William Edwin Brooks (July 30, 1828, near Dublin, Ireland - January 18, 1899, Mount Forest, Ontario) was a civil engineer in India and an ornithologist. He went to India in 1856 as a civil engineer with the railways and stayed on until 1881.
After retirement he moved out of India and settled in Ontario, Canada. He was an honorary member of the British Ornithological Union. He corresponded with Alfred Russell Wallace, Thomas C. Jerdon and Robert Christopher Tytler. His vast collection of bird specimens is at the British Museum and during his career in India, he corresponded actively with other ornithologists in the region, notably, Allan Octavian Hume. His third son Allan Brooks, named after Hume, became an ornithologist and artist of repute.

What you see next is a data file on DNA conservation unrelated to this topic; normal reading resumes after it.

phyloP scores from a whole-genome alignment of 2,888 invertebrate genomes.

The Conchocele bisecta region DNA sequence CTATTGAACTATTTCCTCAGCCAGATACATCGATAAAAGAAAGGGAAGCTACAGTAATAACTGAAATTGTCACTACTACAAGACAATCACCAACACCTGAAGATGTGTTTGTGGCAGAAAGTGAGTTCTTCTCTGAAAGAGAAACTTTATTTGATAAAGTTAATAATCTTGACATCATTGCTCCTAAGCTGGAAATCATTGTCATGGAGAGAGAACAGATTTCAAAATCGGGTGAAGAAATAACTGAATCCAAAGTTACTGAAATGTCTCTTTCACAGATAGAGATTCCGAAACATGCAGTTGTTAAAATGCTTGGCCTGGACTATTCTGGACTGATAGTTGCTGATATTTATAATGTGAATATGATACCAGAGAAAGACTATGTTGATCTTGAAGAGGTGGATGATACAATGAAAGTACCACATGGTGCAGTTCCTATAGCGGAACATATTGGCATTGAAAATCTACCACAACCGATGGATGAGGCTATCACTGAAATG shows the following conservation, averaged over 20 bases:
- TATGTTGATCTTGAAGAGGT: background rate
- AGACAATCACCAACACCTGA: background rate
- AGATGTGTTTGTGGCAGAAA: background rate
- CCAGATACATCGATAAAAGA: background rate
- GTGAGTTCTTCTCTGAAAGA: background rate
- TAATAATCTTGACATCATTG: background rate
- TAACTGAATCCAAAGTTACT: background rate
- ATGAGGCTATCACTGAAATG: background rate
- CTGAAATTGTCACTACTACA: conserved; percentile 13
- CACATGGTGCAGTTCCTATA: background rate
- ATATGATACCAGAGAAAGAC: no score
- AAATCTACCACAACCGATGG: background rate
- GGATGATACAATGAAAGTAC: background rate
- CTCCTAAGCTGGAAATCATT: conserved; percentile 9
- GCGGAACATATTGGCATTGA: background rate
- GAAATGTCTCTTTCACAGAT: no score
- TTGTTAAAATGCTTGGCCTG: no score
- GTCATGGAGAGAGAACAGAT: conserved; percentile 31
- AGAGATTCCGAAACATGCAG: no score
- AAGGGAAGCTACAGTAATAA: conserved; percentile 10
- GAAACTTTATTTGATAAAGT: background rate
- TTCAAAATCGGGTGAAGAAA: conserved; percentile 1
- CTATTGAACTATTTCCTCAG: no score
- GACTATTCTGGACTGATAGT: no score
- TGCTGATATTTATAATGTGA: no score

He retired in 1881 and moved to Ontario. In 1887, Brooks moved his family from Milton, Ontario, to a new farm at Chilliwack, British Columbia. In 1891 he sold the Chilliwack place to return to a new Ontario farm at Mount Forest, in the heart of British Columbia.
Brooks was admired by later workers for his careful observations and notes on the vocalizations of warblers. He was among the first to suggest that each species of warbler had a distinctive call. Brooks' Leaf Warbler (Phylloscopus subviridis) is named after him.
Read more about William Edwin Brooks: Publications
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